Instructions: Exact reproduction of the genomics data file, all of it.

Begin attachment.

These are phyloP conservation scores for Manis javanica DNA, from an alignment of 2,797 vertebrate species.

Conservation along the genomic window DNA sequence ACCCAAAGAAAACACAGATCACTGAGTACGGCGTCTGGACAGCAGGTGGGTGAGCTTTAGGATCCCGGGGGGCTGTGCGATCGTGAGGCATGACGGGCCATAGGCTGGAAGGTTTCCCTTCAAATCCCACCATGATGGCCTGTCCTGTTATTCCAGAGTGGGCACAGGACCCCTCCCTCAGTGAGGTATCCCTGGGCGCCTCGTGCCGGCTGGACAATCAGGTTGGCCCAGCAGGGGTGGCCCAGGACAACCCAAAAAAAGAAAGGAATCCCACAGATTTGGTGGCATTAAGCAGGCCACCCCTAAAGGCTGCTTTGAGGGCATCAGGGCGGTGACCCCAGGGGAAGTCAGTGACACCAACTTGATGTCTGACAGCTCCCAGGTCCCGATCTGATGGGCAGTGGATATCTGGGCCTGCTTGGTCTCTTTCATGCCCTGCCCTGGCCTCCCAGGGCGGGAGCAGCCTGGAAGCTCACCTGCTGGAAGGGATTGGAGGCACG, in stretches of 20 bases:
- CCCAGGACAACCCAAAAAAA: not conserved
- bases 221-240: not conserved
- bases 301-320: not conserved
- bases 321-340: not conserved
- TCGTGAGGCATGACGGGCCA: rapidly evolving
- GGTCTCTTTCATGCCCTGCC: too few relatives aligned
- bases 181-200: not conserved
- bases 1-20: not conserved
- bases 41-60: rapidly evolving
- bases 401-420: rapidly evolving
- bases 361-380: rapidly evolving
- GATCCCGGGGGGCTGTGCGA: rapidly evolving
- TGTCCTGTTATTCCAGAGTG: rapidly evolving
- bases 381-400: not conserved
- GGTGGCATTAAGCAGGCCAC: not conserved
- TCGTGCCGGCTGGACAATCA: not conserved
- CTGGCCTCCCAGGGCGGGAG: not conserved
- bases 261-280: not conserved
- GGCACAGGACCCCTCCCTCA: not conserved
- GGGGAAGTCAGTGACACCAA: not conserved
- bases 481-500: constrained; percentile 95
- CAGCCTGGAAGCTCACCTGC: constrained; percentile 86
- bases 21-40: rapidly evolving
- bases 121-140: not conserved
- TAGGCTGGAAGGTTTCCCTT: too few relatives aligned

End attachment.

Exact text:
These are phyloP conservation scores for Manis javanica DNA, from an alignment of 2,797 vertebrate species.

Conservation along the genomic window DNA sequence ACCCAAAGAAAACACAGATCACTGAGTACGGCGTCTGGACAGCAGGTGGGTGAGCTTTAGGATCCCGGGGGGCTGTGCGATCGTGAGGCATGACGGGCCATAGGCTGGAAGGTTTCCCTTCAAATCCCACCATGATGGCCTGTCCTGTTATTCCAGAGTGGGCACAGGACCCCTCCCTCAGTGAGGTATCCCTGGGCGCCTCGTGCCGGCTGGACAATCAGGTTGGCCCAGCAGGGGTGGCCCAGGACAACCCAAAAAAAGAAAGGAATCCCACAGATTTGGTGGCATTAAGCAGGCCACCCCTAAAGGCTGCTTTGAGGGCATCAGGGCGGTGACCCCAGGGGAAGTCAGTGACACCAACTTGATGTCTGACAGCTCCCAGGTCCCGATCTGATGGGCAGTGGATATCTGGGCCTGCTTGGTCTCTTTCATGCCCTGCCCTGGCCTCCCAGGGCGGGAGCAGCCTGGAAGCTCACCTGCTGGAAGGGATTGGAGGCACG, in stretches of 20 bases:
- CCCAGGACAACCCAAAAAAA: not conserved
- bases 221-240: not conserved
- bases 301-320: not conserved
- bases 321-340: not conserved
- TCGTGAGGCATGACGGGCCA: rapidly evolving
- GGTCTCTTTCATGCCCTGCC: too few relatives aligned
- bases 181-200: not conserved
- bases 1-20: not conserved
- bases 41-60: rapidly evolving
- bases 401-420: rapidly evolving
- bases 361-380: rapidly evolving
- GATCCCGGGGGGCTGTGCGA: rapidly evolving
- TGTCCTGTTATTCCAGAGTG: rapidly evolving
- bases 381-400: not conserved
- GGTGGCATTAAGCAGGCCAC: not conserved
- TCGTGCCGGCTGGACAATCA: not conserved
- CTGGCCTCCCAGGGCGGGAG: not conserved
- bases 261-280: not conserved
- GGCACAGGACCCCTCCCTCA: not conserved
- GGGGAAGTCAGTGACACCAA: not conserved
- bases 481-500: constrained; percentile 95
- CAGCCTGGAAGCTCACCTGC: constrained; percentile 86
- bases 21-40: rapidly evolving
- bases 121-140: not conserved
- TAGGCTGGAAGGTTTCCCTT: too few relatives aligned